2. He has brothers in Carolina and obviously won’t re-sign with the Rangers.
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There’ll be plenty of celebration this season, despite the slow start
Here’s an interesting statistic I read after the Pittsburgh loss: The Rangers will play their 48 games in 99 days. Last year they played their final 48 games in 100 days. Basically there is no great concern or big deal to be made of the compressed schedule. There will also be sufficient practice time.
The Rangers managed to win the Atlantic Division last year and came mighty close to winning the President’s Trophy. How they achieved last year’s success was on the back of a stingy, hard working defense providing Lundqvist with the platform to play to his Vezina winning standards. They also evidenced in the second half of last year an ability to adjust to their opponents styles – something that practice time will help achieve.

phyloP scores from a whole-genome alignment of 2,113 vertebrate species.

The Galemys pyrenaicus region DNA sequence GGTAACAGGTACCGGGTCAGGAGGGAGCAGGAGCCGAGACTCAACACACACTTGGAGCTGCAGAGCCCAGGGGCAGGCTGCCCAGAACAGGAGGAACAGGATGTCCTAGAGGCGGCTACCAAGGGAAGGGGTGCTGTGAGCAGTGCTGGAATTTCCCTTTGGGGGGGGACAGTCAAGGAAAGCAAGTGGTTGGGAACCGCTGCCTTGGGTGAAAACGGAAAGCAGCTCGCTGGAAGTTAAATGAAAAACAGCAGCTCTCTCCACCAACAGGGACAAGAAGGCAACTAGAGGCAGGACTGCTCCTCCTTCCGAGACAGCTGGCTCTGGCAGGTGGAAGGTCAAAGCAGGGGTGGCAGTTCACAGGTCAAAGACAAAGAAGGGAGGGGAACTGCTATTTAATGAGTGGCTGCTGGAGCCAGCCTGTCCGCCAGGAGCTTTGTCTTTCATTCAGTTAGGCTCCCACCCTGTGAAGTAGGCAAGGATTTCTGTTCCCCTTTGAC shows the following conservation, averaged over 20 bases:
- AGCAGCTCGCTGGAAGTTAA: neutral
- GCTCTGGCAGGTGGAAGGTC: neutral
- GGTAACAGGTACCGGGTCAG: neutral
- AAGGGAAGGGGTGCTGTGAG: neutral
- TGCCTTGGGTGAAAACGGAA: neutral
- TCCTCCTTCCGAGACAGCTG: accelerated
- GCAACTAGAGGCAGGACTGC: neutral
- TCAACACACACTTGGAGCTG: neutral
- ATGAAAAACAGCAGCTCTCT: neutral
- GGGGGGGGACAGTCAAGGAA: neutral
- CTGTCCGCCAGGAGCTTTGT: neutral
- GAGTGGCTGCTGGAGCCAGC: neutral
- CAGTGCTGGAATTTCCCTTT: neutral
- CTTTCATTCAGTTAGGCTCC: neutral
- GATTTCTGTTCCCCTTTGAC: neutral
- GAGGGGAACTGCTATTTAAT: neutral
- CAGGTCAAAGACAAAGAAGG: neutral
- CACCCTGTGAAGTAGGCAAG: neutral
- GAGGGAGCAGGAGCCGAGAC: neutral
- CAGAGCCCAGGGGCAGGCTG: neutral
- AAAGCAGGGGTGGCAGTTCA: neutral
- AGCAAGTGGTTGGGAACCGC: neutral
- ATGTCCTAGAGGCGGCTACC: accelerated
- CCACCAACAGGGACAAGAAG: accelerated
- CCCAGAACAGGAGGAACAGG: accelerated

This season – all two games of it – the defense has been awful. Poor coverage, players guilty of chasing the puck and not remembering their positional duties and poor zone exits, not to mention a poor first pass; the defense has done precious little right thus far. That said, look at the players that make up the Rangers blueline. Marc Staal can still be forgiven for needing a few more games to get back up to his best but is a quality defenseman, particularly in his own zone.
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A return to All Star form by Marc Staal would be huge for the Rangers